We later moved on to Bridlewood for the afternoon session, where I was to have a real treat during the between-session hiatus: a guided tasting of five 2004 Bridlewood Syrahs poured by David Hopkins, Bridlewood winemaker, himself. Bridlewood's publicity packet shows the long-haired Hopkins wedged between a surfboard he holds and an old-style VW bus. He's a fun kind of guy (hey, I used to have hair that long though not as blond) who makes serious businesslike wine. Hopkins sources grapes from all over, but the Syrah Estate, the best of the five, is 100% Bridlewood grown, with a complex nose of dark fruit, licorice, violet and oak, a delightful palate with mocha and dark chocolate, and a finish I am still enjoying. The 2004 “Blue Roan,” aged in minimal (20% new) oak is nice and fruity, with floral accents, a bit seductive and feminine in my book. Bridlewood (the only Gallo affiliate of the seven wineries by the way) was previously an Arabian horse farm and equine rehabilitation center; you see and appreciate the trappings of this in the beautiful woodwork and massive wooden doors in the winery itself.

Our afternoon session at Bridlewood—thankfully indoors—involved another fourteen Syrahs, in this case striving to show the influence of terroir on the grape. Bill Easton from Domaine de la Terre Rouge (it means “red earth”) contrasted a 2003 and a 2004 of the same wine, his Terre Rouge “High Slopes” Syrah – Sierra Foothills. The wines are blended from two high elevation (3000 feet) vineyards: Oso Loco (“Crazy Bear”), with volcanic loam soil, and Winddance Vineyard, with a granitic-based soil. Both parcels bring in large thick-skinned grapes, a quality that promotes aromatic and flavor aspects in each case, but with stronger tannins on the Oso Loco, and more fine-grained tannins on the Winddance.

“At 3,000 feet,” says Easton, a big, bluff, bear-like presence himself, “the differential temperature changes are pronounced, sometimes 40 to 50 degrees between day and night. This helps preserve acidity and extend hang time during the harvest season, when critical flavors develop. High–elevation Syrah tends to be more elegant and racier. The terroir here is expressive at lower potential alcohol levels. The wines have aromatics and flavors that go beyond the simple Syrah fruit bomb.”

Sashi Moorman, winemaker of Stolpman Vineyards, broached an entirely different issue: vine vigor. He noted that in the Rhône itself the great Syrahs are the products of steep slopes planted on decomposing bedrock, all of which is itself subject to harsh winds, and a harsh climate in general. The vigor is hence low, the wines peerless. “Syrah's innate vigor must be tempered to produce great wines. At Stolpman Vineyards, we have learned empirically that where the vigor (and consequently the yield) is naturally low, we produce our most compelling wines.” The bearded, compact, intensely serious Moorman adds even more detail: “The high pH soils (from the limestone) further constrain the vigor of Syrah, thus giving Stolpman a geological foil to counteract the relatively heavy clay soils that cover most of the estate…many of our more mature vineyards are now dry-farmed, which further enhances our ability to control vine vigor by conditioning the vines to growing under water stress.” As much as I enjoyed these wines, I mused how lucky I was not to be one of the vines themselves; talk about getting really kicked around.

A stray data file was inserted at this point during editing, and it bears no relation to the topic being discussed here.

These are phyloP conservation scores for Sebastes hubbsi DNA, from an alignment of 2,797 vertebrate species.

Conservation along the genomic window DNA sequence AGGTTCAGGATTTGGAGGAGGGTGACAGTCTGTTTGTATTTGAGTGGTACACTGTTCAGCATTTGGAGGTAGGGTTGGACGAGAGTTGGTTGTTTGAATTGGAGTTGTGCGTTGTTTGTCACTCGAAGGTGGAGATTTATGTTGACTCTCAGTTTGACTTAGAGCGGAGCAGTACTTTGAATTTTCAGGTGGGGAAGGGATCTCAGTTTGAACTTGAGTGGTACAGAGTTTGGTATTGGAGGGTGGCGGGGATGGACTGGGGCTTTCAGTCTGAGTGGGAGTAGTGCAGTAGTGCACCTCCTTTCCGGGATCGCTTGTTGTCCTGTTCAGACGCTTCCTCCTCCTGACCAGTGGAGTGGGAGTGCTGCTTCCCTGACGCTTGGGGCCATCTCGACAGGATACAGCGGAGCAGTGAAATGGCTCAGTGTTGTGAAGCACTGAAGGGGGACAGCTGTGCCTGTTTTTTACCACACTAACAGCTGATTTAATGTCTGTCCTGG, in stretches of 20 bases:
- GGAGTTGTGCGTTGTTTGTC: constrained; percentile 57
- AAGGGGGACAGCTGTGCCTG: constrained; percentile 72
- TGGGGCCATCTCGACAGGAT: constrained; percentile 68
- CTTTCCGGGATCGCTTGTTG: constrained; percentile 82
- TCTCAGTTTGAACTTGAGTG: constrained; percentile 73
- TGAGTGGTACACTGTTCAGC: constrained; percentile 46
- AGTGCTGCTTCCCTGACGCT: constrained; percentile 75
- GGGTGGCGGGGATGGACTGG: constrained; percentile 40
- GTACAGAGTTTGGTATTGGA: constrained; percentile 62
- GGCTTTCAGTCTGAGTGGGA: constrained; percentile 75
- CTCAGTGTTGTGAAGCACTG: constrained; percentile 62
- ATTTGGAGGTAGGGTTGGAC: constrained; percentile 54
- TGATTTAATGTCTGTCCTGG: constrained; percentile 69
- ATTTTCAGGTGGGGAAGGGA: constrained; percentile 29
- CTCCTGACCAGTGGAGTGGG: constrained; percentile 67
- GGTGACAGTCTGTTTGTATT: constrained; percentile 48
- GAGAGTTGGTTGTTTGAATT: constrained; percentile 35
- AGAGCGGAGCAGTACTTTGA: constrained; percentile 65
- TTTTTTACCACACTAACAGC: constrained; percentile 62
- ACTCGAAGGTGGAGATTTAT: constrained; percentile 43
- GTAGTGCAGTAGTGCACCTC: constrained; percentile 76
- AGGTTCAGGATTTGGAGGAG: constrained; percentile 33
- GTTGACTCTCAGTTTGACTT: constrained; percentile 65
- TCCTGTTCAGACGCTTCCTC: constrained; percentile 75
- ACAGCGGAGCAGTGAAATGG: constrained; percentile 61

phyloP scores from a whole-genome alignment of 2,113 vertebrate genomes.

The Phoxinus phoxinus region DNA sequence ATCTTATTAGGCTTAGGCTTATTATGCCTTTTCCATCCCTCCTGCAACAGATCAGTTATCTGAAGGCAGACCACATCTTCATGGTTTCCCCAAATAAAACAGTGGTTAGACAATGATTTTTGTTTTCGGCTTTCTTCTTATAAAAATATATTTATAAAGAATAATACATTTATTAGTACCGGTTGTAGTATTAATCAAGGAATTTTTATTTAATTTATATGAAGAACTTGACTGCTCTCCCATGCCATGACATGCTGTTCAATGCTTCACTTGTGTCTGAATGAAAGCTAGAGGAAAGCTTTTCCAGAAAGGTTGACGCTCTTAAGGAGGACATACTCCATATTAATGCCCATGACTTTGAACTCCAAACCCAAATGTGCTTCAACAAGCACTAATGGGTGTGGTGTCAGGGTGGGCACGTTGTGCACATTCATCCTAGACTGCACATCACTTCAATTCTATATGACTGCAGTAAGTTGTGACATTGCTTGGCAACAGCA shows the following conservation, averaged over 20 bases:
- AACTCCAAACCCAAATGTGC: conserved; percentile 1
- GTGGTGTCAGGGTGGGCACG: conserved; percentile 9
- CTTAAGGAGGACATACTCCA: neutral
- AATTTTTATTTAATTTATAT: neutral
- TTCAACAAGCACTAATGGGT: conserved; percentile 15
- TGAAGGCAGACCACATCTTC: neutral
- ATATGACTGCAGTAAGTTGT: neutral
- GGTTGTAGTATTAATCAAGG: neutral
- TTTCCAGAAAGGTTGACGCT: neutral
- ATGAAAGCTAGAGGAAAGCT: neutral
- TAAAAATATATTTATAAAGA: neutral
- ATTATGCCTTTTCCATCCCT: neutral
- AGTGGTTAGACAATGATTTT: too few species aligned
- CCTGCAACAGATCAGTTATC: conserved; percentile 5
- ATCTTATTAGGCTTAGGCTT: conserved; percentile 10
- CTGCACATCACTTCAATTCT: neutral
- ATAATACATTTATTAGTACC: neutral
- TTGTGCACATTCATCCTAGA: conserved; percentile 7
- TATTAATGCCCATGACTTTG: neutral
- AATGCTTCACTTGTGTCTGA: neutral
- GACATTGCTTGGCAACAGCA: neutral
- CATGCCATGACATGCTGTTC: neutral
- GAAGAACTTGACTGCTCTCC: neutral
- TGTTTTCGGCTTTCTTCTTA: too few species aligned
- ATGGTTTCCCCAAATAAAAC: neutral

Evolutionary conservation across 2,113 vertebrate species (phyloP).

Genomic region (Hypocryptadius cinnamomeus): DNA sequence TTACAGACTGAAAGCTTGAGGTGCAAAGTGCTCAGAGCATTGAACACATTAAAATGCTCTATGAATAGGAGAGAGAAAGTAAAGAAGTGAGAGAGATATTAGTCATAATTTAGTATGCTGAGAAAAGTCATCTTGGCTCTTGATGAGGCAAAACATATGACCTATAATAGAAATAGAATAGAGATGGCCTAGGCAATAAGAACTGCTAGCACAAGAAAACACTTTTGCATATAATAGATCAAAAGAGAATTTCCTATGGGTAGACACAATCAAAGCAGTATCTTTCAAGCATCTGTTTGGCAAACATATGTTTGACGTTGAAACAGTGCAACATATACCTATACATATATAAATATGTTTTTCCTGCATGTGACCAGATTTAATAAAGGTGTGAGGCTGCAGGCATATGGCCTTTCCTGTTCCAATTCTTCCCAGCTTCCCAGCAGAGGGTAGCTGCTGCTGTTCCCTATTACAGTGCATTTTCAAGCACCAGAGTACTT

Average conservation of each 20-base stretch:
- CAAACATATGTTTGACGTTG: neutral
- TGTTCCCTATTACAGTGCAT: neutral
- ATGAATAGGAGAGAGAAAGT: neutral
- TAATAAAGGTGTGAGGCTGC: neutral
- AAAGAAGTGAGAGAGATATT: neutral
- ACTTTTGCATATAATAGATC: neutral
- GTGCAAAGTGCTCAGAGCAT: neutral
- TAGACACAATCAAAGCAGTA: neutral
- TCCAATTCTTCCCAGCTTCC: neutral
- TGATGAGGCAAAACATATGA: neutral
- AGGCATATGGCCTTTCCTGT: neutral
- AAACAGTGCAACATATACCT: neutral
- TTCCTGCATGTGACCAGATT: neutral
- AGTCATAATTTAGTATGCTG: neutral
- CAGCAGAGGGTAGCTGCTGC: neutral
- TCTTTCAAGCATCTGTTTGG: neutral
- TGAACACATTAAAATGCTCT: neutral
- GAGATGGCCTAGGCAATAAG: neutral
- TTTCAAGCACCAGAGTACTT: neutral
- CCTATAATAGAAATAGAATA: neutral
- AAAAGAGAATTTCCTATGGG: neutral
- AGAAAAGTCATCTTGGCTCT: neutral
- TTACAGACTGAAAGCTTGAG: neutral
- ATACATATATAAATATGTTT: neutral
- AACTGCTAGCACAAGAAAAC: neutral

We enjoyed an excellent dinner (prime rib) that night at Bridlewood, but the highlight of my Syrah experience would come the next morning, when I visited Zaca Mesa Winery & Vineyards and was given a personal tour of the entire property by President and CEO Brook Williams. One of the oldest vineyards in the region, Zaca Mesa benefits from its longevity in two key respects: the first, obviously, is its accessibility to old vine grapes, which tend to be low yielding. The winery's Black Bear parcel, planted in 1978, is on its own roots (rather than grafted rootstock). The second benefit to the longevity may be less obvious, but equally important: Zaca Mesa (“Zaca” in the original Chumash Indian language means “peaceful place”) enjoys a loyal base of reliable skilled labor. Zaca Mesa benefits from an ocean wind that winds through the nearby Los Alamos hills, which Brook pointed out had been the area long associated with the legend of Zorro, a heroic image we both shared from childhood. We inspected areas of frost damage, and it was interesting to see how the damage was worse at the bottoms of the slopes, since frost descends. A vineyard the size of Zaca Mesa encompasses dozens of micro-climates.

Fortunately free of labor concerns, a vexing problem in all American agriculture, Williams is still concerned with getting reliable distribution for his 30,000 case annual production. “We sell about a thousand cases a year abroad,” he explains, “in Ireland, Japan, Sweden, the UK, Benelux and Germany, basically to add value to the brand. Otherwise, we've managed to position ourselves in 48 states. We have absentee owners who give us free reign, and we've been able to invest $7 million over the past few years in vineyard development.”

A more immediate concern for Williams, perhaps not equal to that of frost damage, is animal damage. “The bears and deer sometimes crush the vines, but the real pests are the wild pigs that like to eat the grapes. Fortunately, the mountain lions are pretty good at taking care of them.” I may have reached information overload at this point (the midday sun was bearing down on my hatless head), but I had the wherewithal to resolve never to walk through the 750 acres of the Zaca Mesa property at night.


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syrah symposium

The wine is poured and tasters ready for an outdoor workshop

syrah symposium

Syrah Symposium moderator Joe Spellman gets the discussion and tasting going

syrah symposium

Thoughtful winemakers Bill Easton, John Freeman, David Hopkins and Eric Mohseni field questions

syrah symposium

Beautiful Bridlewood was once a horse rehabilitation farm

syrah symposium

Bridlewood's winemaker David Hopkins pours five choice Syrahs

syrah symposium

Hard work: Syposium members taste seven pairs of Syrah wines

syrah symposium

Zaca Mesa Winery & Vineyards

syrah symposium

Zaca Mesa CEO Brook Williams shows the author how a spring frost has damaged some of the vines

syrah symposium

Rows of old vines at Zaca Mesa